Funding for Winnipeg Transit and Watermains

On July 25, 2016, the Federal Government announced major funding for projects across Manitoba!  The City of Winnipeg will be receiving $79.4 million for transit initiatives, as well as $4.1 million in federal-provincial funds to upgrade watermains in Transcona.

Based on this news, and as Winnipeg Transit moves forward with its operations, we anticipate announcements later this year regarding expanded transit service.  Please continue to watch my website, or sign up for a monthly E-Newsletter at the link below to stay informed.

My thanks to CBC News and the Winnipeg Free Press for reporting on this story.

Manitoba water, transit projects get $205M funding boost

4 Winnipeg transit projects to see $79M from province, feds

CBC News Posted: Jul 25, 2016 11:35 AM CT

Public transit and water treatment projects got a $205-million boost Monday as the federal and provincial governments announced millions in funding for Manitoba municipalities.

About $101.2 million will be funnelled into 27 Manitoba projects as part of the federal government’s 10-year infrastructure investment plan. A total of more than $178 million in funding is expected to be available to municipalities through the federal Public Transit Fund and Canadian Water and Wastewater Fund.

In the past, the federal government has put up one-third of the funding for provincial infrastructure projects; under the new agreement, it will now cover about half of the cost. The province (25 per cent) and municipalities (25 per cent) will fork up the rest, Manitoba Municipal Relations Minister Eileen Clarke said.

The City of Winnipeg alone will see almost $53 million from the federal government and close to $26.5 million from the province go toward four transit projects, said MaryAnn Mihychuk, minister of employment, workforce development and labour. That money is expected to help buy new buses, fix old ones and expand bus maintenance space.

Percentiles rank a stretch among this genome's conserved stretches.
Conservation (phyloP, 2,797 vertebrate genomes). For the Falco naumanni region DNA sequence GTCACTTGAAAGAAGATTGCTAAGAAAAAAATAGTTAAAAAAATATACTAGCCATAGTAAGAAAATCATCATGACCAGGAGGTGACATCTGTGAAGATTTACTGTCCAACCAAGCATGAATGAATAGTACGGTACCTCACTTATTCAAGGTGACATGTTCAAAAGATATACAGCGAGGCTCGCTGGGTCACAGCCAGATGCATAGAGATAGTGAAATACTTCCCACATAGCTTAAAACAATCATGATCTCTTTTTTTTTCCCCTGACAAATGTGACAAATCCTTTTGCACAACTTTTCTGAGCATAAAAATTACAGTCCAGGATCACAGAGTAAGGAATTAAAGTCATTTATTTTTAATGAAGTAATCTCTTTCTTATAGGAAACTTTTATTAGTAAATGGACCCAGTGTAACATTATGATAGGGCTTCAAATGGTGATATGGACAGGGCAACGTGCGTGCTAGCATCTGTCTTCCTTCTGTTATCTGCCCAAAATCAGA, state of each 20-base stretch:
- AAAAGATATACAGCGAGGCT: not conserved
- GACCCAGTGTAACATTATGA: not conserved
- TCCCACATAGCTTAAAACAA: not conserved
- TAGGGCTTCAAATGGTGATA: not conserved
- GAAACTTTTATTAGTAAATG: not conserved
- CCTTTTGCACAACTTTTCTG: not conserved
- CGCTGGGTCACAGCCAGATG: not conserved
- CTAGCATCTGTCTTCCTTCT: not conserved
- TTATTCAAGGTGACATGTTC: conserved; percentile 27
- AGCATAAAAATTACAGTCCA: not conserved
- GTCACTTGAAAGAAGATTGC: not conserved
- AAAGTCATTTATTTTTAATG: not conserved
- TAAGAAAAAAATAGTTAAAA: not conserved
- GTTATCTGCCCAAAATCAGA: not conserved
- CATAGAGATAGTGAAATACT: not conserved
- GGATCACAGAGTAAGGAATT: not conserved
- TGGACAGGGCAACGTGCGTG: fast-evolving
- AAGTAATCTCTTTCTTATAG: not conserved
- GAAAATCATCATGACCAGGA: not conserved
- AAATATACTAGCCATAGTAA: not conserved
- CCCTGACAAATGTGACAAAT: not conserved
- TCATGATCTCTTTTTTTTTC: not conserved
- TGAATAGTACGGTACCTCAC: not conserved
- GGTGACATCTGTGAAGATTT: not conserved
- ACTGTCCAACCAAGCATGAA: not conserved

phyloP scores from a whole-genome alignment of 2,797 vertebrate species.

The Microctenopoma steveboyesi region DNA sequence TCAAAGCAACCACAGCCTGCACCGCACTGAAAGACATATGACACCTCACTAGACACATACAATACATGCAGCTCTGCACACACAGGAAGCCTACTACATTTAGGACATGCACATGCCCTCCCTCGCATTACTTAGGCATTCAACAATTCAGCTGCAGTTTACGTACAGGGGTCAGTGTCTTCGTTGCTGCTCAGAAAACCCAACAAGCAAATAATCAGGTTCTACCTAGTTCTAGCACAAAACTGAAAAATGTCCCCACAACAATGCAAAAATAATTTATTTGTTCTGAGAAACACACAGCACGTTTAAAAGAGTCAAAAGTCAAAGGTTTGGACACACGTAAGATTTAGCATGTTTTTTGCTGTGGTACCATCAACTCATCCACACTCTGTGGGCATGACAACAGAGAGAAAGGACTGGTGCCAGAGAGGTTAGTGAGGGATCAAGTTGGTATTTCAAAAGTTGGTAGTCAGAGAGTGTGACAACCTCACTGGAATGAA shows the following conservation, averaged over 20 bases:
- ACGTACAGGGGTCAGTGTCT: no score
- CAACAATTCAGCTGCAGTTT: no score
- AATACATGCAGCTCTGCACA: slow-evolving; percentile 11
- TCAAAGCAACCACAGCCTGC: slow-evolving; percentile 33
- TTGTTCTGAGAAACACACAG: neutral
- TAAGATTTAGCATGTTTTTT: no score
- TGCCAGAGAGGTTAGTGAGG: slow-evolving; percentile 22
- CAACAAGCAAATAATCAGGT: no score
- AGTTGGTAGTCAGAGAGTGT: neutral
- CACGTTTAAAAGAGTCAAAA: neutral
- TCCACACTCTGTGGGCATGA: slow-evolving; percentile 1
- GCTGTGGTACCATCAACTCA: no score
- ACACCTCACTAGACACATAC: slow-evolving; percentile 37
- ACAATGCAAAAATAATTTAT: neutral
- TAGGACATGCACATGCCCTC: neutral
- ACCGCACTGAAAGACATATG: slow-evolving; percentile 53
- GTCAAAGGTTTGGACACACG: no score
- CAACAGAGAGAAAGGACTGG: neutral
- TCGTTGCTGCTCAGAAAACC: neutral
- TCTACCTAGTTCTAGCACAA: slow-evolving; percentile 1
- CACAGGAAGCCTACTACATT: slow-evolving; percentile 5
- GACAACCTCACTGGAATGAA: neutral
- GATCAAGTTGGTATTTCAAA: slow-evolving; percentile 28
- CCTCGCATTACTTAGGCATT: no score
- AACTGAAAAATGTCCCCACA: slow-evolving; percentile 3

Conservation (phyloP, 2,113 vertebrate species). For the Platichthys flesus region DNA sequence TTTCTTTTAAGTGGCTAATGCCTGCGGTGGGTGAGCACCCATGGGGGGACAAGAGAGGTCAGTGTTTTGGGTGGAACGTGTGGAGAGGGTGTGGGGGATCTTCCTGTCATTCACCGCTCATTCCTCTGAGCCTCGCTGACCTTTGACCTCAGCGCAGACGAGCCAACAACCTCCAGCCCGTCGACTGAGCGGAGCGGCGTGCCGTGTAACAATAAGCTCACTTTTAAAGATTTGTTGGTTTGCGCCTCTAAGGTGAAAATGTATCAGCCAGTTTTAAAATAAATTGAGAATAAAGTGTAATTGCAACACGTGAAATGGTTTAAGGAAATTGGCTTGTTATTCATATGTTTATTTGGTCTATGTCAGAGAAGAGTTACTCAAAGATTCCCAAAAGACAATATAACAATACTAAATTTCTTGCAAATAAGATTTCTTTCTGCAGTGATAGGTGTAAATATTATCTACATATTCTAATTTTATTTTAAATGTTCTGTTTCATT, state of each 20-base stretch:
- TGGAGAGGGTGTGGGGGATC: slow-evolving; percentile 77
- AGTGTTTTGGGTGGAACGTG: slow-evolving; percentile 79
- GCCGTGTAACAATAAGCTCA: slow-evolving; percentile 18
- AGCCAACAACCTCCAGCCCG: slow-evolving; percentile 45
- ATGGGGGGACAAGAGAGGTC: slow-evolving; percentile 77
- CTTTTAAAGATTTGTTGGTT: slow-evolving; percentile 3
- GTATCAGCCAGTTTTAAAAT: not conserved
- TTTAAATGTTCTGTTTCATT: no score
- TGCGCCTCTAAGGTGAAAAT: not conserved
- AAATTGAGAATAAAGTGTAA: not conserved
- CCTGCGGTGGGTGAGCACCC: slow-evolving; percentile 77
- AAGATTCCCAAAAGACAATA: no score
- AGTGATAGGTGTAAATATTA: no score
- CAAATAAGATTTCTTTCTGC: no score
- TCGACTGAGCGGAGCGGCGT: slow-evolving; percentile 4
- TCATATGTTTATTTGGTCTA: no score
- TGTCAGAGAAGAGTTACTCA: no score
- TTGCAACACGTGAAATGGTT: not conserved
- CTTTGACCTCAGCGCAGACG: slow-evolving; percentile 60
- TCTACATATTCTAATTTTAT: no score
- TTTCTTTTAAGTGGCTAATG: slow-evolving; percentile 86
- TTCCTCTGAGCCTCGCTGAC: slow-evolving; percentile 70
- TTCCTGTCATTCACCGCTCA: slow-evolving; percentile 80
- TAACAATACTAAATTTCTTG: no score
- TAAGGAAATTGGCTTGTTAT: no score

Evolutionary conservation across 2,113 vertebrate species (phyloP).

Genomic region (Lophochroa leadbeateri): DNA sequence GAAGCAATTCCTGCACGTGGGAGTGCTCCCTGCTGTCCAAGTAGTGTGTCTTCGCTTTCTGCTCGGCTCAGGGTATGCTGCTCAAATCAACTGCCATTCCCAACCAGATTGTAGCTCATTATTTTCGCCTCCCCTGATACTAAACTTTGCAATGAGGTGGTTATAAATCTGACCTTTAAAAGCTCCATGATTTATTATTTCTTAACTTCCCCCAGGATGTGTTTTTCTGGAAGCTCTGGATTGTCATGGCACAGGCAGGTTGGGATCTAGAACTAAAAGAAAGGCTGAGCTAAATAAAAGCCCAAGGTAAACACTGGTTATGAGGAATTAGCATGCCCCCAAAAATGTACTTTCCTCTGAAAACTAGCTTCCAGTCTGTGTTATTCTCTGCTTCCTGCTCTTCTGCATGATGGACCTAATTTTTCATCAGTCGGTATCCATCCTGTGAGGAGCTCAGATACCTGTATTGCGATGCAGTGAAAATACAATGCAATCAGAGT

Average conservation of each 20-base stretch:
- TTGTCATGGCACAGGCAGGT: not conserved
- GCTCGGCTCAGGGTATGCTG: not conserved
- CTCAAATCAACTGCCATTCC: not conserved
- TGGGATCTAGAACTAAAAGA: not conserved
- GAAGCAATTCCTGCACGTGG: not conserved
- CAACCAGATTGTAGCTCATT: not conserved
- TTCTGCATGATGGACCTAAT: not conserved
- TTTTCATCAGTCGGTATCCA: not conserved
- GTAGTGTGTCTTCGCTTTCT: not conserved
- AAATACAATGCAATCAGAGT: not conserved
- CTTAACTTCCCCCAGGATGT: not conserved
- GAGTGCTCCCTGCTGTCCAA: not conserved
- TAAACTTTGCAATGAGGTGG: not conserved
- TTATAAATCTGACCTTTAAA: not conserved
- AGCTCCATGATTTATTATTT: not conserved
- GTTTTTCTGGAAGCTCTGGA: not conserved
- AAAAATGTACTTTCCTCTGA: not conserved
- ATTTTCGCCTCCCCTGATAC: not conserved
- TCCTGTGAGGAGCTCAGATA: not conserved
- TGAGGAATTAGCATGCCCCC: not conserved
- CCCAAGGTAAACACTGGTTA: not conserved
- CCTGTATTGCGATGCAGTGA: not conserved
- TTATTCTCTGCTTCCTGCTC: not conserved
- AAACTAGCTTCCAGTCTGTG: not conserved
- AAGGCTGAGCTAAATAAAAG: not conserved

The announcement comes three days after CBC News reported details about a bus maintenance backlog that led to significant overtime bills for Winnipeg Transit last year.

Money for RMs

More than $73 million through the water and waste fund — just over $49 million from the feds and a little more than $24.5 million from the provincial government — has been committed to 23 other projects. Among those projects is the development of a pump house and reservoir in the rural municipality of West St. Paul, which the province says will allow the community to retrieve water from the Cartier Regional Water Co-op system.

West St. Paul Mayor Bruce Henley said his community will receive $3 million for the project.

Henley said if you combine the enhanced funding from the federal government with declining construction prices, it means municipalities will be able to do more infrastructure upgrades than they previously thought was possible.

MaryAnn Mihychuk, federal minister of employment, workforce development and labour, and Eileen Clark, Manitoba minister of Indigenous and municipal relations, sign a funding agreement Monday in Winnipeg that will see $101,975,000 go toward 27 transit and water projects across Manitoba. (Sean Kavanagh/CBC)

“This is going to be a huge stimulus that’s going to allow us to do more work and get it done as quick as possible,” Henley said.

Clarke also noted a downturn in construction prices is helping get more projects on the go. The minister says the cost of construction has been affected by fewer floods in Manitoba.

“Tenders are coming in lower on projects in 2016 from what we’ve traditionally seen in the past perhaps four years since the flooding in 2011,” Clarke said. “All of these things are a real boost to our government. They are also a boost to our municipalities.”